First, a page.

Never Bet Against a MicroController
Marine propulsion has lagged behind other transportation products because it has failed to integrate new technologies to produce innovative benefits in sustainability, safety, reliability, operating costs, manufacturing costs and lifetime ownership costs.
These failures stem from routine reliance on familiar methods of product design, development and manufacturing. Doing it the same old way is comfortable, but produces too much of the same old results.
Simulation for Performance & Efficiency
Example of computational fluid dynamics (CFD). Image Courtesy of Pointwise. www.pointwise.com
How different would it be if marine propulsion design was not limited by these familiar product design, development, and manufacturing processes?
Let’s say the design process made maximum use of computational methods and simulation to define the mechanical dimensions and requirements of the optimum propulsion system over the expected range of operating speeds and loads.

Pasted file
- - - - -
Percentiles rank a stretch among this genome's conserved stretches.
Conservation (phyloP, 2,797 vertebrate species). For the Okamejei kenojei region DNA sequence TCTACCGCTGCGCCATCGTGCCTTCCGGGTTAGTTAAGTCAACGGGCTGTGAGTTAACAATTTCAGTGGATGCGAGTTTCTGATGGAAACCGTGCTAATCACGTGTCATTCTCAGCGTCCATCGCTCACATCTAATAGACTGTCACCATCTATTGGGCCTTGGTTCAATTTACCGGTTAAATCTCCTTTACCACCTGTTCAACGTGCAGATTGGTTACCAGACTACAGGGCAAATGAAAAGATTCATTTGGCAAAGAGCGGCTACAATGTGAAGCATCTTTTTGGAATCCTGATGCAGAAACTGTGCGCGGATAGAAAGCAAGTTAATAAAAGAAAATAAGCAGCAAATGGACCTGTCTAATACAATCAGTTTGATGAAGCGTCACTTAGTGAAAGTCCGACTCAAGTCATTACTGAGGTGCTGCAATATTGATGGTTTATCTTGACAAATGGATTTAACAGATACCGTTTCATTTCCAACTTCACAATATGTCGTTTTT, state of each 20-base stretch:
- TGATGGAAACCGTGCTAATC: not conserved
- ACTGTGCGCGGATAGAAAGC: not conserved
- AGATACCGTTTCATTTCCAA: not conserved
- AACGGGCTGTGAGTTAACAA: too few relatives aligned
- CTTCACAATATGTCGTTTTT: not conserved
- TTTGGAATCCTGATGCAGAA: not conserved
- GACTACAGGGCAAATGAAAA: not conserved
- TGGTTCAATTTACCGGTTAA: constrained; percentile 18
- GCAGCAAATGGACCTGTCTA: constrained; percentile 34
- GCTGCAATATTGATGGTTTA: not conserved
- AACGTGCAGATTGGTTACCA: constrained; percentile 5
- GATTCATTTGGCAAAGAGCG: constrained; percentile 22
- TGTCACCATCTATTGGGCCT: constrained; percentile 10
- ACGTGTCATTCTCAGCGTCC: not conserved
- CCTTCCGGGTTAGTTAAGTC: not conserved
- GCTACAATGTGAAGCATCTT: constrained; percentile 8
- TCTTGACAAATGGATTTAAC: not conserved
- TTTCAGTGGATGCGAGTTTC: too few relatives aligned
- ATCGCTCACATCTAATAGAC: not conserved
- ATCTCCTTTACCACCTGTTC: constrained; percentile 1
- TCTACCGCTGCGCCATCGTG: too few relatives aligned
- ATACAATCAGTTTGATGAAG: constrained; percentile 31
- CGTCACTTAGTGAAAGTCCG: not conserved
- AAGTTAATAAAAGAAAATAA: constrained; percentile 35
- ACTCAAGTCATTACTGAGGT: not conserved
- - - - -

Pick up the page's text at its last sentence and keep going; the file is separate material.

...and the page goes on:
If motor efficiency, lower emissions, and longer operating life require a variable power transmission as they do in trucks, buses and cars, why not make that part of the design?
It seems natural that such a system would be best made using design, development and manufacturing methods commonly used for autos, trucks, and large construction equipment.
Fortunately, these methods and services are highly developed, widely available, and ever more economical, which makes this whole approach more practical than traditional methods.
Why Not Boats?
Electronically controlled components, similar to those long found in aircraft, automobiles, and even home appliances, can enhance marine propulsion.
These controls, programming methods, and associated development services are readily available. This development path is highly automated for very large markets, so is the fastest, most exact, and most economical one available.
The only remaining question is
why has it taken so long for marine propulsion to get here?